ISP IP Tracking?

Discussion in 'privacy problems' started by Brandonn2010, Nov 10, 2012.

Thread Status:
Not open for further replies.
  1. Brandonn2010

    Brandonn2010 Registered Member

    Joined:
    Jan 10, 2011
    Posts:
    1,849
    So if I understand correctly, your ISP, in my case Comcast, tracks every site you go to?

    Does switching your DNS from your ISP, in my case to Norton DNS, not allow them to do this?
     
  2. Mman79

    Mman79 Registered Member

    Joined:
    Sep 19, 2012
    Posts:
    2,016
    Location:
    North America
    Your first question is accurately answered as yes they can. Do they sit and watch you traverse the web, no. But everything you visit they can and usually do log. Yes, they can still do this even if you use an external DNS. Only by using an external proxy can you avoid that. In such a case it is still wise ((and in some cases required)) to change your DNS to either the proxy/VPN provider or another "safer" DNS provider. My understanding is that even if you use a VPN, it is possible for your ISP to log your DNS requests and therefore have an idea of where you're going, even if they can't actually see what you're doing while there due to the VPN/proxy.
     
  3. Brandonn2010

    Brandonn2010 Registered Member

    Joined:
    Jan 10, 2011
    Posts:
    1,849
    Are there any sites that raise a red flag for them and would make them start monitoring me? Why do they record every site you go to?
     
  4. Kerodo

    Kerodo Registered Member

    Joined:
    Oct 5, 2004
    Posts:
    7,779
    Ordinarily, everything you do flows thru your ISP, so theoretically, they can see everything you do if they wanted to. They are probably obligated to log certain things (I don't know exactly what) due to regulations of some sort or other. Who knows....

    I have heard that some large ISP's such as Time Warner and others are soon going to start monitoring P2P traffic, movie and mp3 downloads, and so on, anything related to piracy. They will supposedly issue a few warnings, and if you don't take heed, they can apparently cut your service or something similar. All in an attempt to curb piracy I believe. Perhaps they've already started, I don't know....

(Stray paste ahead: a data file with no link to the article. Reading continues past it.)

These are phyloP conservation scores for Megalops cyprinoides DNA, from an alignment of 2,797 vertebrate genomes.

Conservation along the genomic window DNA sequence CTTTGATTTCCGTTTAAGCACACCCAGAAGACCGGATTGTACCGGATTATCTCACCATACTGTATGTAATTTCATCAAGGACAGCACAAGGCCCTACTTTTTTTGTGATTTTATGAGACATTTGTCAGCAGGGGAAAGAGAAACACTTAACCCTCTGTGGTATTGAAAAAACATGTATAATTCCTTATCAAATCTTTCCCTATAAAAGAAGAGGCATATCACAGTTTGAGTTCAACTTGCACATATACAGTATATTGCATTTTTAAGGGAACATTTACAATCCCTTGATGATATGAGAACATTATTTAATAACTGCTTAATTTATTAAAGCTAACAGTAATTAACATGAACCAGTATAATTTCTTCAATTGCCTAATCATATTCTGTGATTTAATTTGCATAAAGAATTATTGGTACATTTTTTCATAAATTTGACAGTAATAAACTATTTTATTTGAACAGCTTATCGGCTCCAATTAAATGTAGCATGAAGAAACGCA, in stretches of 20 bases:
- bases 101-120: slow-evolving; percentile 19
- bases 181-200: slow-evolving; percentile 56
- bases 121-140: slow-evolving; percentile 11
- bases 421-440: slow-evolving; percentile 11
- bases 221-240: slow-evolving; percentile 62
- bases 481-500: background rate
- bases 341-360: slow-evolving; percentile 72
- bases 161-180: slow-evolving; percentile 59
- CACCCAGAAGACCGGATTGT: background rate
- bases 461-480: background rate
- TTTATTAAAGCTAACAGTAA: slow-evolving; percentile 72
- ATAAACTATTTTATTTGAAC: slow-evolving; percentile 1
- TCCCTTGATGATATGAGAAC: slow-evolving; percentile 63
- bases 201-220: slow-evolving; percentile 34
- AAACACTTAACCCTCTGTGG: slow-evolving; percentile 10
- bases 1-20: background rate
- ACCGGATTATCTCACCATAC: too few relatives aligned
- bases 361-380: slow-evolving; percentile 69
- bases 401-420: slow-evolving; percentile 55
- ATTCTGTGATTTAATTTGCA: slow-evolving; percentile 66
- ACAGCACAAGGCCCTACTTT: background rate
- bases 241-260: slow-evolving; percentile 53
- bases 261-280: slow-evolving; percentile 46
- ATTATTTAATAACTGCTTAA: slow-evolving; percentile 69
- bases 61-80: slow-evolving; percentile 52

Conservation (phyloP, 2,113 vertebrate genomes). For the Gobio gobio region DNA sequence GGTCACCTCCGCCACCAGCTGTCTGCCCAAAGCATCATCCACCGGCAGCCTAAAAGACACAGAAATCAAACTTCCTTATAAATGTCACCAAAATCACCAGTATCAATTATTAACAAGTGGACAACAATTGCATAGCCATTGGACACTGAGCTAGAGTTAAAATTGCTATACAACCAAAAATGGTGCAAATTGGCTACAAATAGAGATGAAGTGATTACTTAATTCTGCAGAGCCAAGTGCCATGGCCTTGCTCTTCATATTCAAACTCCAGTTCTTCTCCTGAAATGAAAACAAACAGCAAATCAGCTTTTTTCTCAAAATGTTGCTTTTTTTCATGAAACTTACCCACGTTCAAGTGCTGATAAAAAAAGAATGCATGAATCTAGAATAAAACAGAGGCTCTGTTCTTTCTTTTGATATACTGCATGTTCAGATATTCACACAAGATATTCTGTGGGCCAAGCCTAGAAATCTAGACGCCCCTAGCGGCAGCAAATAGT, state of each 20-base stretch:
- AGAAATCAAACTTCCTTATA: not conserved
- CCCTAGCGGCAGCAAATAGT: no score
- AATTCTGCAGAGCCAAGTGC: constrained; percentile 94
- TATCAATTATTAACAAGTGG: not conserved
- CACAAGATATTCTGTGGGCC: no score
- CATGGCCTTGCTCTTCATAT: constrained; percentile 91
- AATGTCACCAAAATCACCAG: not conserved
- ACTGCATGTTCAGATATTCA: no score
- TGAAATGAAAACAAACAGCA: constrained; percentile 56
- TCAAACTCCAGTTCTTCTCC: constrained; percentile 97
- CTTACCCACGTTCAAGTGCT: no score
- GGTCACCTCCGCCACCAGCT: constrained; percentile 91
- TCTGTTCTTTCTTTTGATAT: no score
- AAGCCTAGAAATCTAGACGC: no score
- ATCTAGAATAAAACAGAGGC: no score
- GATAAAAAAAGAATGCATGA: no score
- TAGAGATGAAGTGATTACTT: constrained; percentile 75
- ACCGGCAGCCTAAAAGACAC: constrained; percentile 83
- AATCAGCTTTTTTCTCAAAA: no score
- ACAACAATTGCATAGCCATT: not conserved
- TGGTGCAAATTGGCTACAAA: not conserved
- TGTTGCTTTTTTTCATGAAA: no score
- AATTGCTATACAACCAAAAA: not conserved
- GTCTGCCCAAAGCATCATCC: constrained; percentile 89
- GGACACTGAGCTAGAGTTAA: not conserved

5. Mman79

    Mman79 Registered Member

    Joined:
    Sep 19, 2012
    Posts:
    2,016
    Location:
    North America
    Kerodo is talking about the "Strike Policy" that is actually now in effect. Here is an earlier article about the plan: http://www.wired.com/threatlevel/2012/10/isp-file-sharing-monitoring/.

    There currently are no mandated data retention laws in the U.S. Data retention varies by ISP, a general idea ((though not guaranteed to be accurate right to this minute)) can be found here: http://torrentfreak.com/how-long-does-your-isp-store-ip-address-logs-120629/.

    What do they log? Well, of course your IP address ((past and present)), IP addresses visited, downloads, email activity included the addresses you send to and receive from and so on. Filters are in place for specific "areas of interest" that will get flagged by automated systems ((Information about the filters comes from people I know that work for two major ISP providers.)). Of course that's not really that important since the government has its own systems to flag such activities, that being something an entire thread could be devoted to really. Basically consider ISPs to be able to see just about anything they want, if they are so inclined.
     
    Last edited: Nov 11, 2012
  6. Sir paranoids

    Sir paranoids Registered Member

    Joined:
    Oct 20, 2012
    Posts:
    101
    my isp doesn't do that, and if a isp did start with me on that topic id change isp. :cautious:
     
  7. Taliscicero

    Taliscicero Registered Member

    Joined:
    Feb 7, 2008
    Posts:
    1,439
    VPN (No Logs) + DNS (German/Swiss privacy association). (FireFox)-(HTTPS Everywhere + NoScript)

    This will cost you about $50-$100 a year.

    This is really the only way to avoid your ISP safely.
     
Loading...
Thread Status:
Not open for further replies.